Matthew Cooperman & Marius Lehene

Matthew Cooperman is the author of Still: of the Earth as the Ark which Does Not Move (Counterpath Press, 2011), DaZE (Salt Publishing Ltd, 2006) and A Sacrificial Zinc(Pleiades/LSU, 2001), winner of the Lena-Miles Wever Todd Prize, as well as three chapbooks, Still: (to be) Perpetual (dove | tail, 2007), Words About James (phylum press, 2005) and Surge (Kent State University Press, 1999). A founding editor of Quarter After Eight, and current poetry editor of Colorado Review, he teaches at Colorado State University in Fort Collins, where he lives with the poet Aby Kaupang and his two children. More information can be found at

Marius Lehene is a native of Romania. Lehene holds an MFA in Drawing and Painting from Southern Methodist University (2001) and a BA in Economics from Babeş-Bolyai University, Romania (1996). Lehene is currently Associate Professor, and Director of Drawing in the Department of Art at Colorado State University. His work has been shown widely in the United States, and internationally in Eastern Europe and India. More information can be found at
Matthew Cooperman & Marius Lehene Profile
“a strangely beautiful mosaic…arresting”

Imago for the Fallen World

a collaboration between
Matthew Cooperman (poems)
Marius Lehen (art)

“Imago for the Fallen World is an elegy for the planet we’re losing, an index of soon-to-disappear human categories tenderly invested with Matthew Cooperman’s own associations, his intricate world-knowing; he gets his ‘coordinates from the mother ship, which is the virus you.’ Cooperman’s obsessive, strangely beautiful mosaic — punctuated by Marius Lehene’s arresting images — is interrupted by several long laments, passionately sad and clear-eyed, that imagine us in the elsewhere where we’ll soon not be.”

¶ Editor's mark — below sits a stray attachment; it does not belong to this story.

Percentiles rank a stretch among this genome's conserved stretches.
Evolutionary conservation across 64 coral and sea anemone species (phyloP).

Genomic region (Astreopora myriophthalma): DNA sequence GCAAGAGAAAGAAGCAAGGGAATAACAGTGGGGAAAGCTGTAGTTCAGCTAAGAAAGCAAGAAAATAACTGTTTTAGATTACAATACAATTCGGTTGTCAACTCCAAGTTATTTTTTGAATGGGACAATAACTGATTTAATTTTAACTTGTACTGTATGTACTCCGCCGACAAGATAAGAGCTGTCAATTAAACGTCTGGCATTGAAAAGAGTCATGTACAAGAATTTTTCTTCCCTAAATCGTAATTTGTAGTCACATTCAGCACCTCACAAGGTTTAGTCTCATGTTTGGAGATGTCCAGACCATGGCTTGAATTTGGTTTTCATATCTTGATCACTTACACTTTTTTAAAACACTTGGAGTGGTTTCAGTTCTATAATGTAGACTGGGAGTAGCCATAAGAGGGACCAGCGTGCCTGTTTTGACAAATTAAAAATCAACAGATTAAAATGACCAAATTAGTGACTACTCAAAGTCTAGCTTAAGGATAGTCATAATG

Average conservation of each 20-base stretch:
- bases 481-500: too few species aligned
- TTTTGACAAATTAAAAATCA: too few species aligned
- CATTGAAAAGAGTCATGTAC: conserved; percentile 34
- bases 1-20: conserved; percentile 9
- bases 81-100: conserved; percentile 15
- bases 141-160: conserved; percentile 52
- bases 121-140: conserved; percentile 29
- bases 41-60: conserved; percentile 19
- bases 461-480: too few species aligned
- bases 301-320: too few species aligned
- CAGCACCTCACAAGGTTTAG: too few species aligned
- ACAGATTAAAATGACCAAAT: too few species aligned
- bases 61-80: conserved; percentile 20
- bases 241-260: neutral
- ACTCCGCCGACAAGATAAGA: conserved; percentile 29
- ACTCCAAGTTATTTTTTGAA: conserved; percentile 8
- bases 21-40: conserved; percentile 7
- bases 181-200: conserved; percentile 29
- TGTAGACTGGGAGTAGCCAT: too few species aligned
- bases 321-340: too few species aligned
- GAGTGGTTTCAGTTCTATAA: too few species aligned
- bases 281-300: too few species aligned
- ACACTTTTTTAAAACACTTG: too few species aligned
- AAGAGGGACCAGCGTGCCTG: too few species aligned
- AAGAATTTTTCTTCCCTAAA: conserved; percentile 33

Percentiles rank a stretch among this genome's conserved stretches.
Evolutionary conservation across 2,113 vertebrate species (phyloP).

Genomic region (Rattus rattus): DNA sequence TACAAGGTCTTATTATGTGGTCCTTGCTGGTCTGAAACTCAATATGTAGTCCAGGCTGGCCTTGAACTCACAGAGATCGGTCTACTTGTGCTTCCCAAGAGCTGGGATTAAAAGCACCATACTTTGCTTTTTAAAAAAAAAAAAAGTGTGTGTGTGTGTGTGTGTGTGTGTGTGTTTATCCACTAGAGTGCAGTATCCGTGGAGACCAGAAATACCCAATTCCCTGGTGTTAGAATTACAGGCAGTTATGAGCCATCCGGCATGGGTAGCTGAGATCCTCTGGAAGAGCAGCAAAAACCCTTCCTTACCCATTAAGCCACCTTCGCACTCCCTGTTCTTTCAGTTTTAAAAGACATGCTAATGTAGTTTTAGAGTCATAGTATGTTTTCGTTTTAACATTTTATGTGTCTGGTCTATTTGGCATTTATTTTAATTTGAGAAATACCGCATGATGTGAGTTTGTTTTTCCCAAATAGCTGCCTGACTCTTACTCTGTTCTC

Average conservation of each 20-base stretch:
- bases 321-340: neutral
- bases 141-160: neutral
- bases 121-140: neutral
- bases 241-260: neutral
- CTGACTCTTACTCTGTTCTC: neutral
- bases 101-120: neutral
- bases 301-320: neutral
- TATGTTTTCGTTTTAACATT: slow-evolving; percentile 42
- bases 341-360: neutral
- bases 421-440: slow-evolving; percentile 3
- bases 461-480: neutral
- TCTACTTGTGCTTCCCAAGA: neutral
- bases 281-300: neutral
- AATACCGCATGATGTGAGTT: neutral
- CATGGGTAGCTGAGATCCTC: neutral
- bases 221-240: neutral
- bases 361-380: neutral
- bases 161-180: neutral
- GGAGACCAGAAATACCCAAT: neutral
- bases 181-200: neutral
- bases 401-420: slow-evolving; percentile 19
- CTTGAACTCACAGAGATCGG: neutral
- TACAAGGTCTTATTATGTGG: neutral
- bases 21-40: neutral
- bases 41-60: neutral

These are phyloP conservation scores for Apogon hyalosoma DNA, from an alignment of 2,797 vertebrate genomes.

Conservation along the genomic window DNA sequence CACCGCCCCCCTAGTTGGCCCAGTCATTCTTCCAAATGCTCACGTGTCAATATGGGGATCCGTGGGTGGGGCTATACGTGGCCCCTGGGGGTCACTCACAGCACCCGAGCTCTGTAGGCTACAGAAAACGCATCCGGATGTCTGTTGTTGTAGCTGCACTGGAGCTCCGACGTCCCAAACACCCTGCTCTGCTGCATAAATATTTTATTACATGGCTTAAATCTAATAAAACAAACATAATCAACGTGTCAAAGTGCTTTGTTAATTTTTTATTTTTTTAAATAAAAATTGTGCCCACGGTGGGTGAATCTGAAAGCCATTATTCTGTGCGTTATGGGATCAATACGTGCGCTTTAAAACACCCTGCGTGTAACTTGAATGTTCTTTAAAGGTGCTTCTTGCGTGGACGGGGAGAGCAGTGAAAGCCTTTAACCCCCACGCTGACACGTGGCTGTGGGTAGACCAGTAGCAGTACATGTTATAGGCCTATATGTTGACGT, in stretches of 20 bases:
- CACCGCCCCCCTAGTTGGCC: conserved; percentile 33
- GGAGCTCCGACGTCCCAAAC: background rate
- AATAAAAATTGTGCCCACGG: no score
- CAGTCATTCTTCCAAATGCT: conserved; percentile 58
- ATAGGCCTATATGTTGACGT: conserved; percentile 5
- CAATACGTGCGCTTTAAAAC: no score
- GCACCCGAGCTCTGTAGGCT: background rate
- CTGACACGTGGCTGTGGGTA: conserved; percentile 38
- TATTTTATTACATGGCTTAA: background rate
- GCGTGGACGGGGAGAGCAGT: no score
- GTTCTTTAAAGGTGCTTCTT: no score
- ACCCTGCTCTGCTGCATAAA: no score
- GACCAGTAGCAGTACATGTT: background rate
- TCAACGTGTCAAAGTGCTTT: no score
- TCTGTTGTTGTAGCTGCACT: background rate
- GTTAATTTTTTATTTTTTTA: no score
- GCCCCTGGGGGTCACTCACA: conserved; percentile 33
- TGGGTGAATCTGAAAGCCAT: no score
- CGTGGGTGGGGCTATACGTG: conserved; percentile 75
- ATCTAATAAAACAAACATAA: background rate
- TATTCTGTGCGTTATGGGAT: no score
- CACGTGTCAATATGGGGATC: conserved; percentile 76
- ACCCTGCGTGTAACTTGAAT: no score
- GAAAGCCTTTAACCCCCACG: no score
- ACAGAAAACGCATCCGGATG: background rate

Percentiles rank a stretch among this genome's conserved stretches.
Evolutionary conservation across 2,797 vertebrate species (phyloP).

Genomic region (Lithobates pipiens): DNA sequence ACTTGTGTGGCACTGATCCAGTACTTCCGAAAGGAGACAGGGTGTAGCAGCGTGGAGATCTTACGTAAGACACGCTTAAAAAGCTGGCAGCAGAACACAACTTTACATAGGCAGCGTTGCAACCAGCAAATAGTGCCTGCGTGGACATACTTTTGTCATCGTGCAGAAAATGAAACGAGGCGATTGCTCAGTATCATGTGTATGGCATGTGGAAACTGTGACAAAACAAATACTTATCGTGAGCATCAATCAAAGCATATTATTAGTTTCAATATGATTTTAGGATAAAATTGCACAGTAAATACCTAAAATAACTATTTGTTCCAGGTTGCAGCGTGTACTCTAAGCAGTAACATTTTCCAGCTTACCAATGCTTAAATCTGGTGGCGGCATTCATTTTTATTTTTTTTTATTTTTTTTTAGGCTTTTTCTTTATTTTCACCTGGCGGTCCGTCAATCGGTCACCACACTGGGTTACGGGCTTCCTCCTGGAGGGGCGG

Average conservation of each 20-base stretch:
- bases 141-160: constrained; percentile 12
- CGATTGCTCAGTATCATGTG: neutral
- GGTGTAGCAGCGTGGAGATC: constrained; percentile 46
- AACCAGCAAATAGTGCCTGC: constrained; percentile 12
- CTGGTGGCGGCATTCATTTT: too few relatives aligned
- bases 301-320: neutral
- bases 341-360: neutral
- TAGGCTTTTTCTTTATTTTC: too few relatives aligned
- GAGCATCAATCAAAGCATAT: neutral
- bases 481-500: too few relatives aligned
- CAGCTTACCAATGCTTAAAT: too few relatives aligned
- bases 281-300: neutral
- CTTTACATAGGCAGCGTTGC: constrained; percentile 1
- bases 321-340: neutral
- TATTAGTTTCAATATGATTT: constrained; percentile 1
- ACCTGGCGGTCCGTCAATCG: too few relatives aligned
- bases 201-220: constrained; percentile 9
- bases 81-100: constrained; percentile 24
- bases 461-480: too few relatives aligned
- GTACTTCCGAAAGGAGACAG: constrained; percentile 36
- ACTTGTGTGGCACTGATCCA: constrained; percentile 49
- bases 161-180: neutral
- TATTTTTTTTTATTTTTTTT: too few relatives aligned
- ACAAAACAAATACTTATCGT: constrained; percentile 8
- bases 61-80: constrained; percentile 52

—Catherine Wagner, author of Nervous Device, My New Job and Macular Hole

“As Satchel Paige once said, ‘The social ramble ain’t restful.’ In Imago for the Fallen World, this social ramble is manifested via a collaborative artist book whose compositional strategies and experimental interface design are driven by covert poetry operations that disseminate the ‘polyvocal unconsciousness’ of network culture. Surf-sample-manipulate, collide and remix, #occupy and mashup — it’s all good.”
—Mark Amerika, author of remixthebook

“The imago that emerges here is born from a collision of visual culture with that of clipped utterances, quotations, extended puns, exegetical quips, historical moments, literary monuments, and other bits of runoff from our daily social, political, economic and erotic lives. ‘How do you pass the time?‘ Cooperman asks, before brilliantly offering the only answer we’ll ever need: ‘It passes itself’.”If only all answers were that simple; online trading robots have revolutionized the world of finance and trading and understanding but they have also given rise to lots of scams and frauds. It is, therefore, crucial to identify the fake from the real. But you can see this here at .
—Noah Eli Gordon, author of The Year of the Rooster and The Source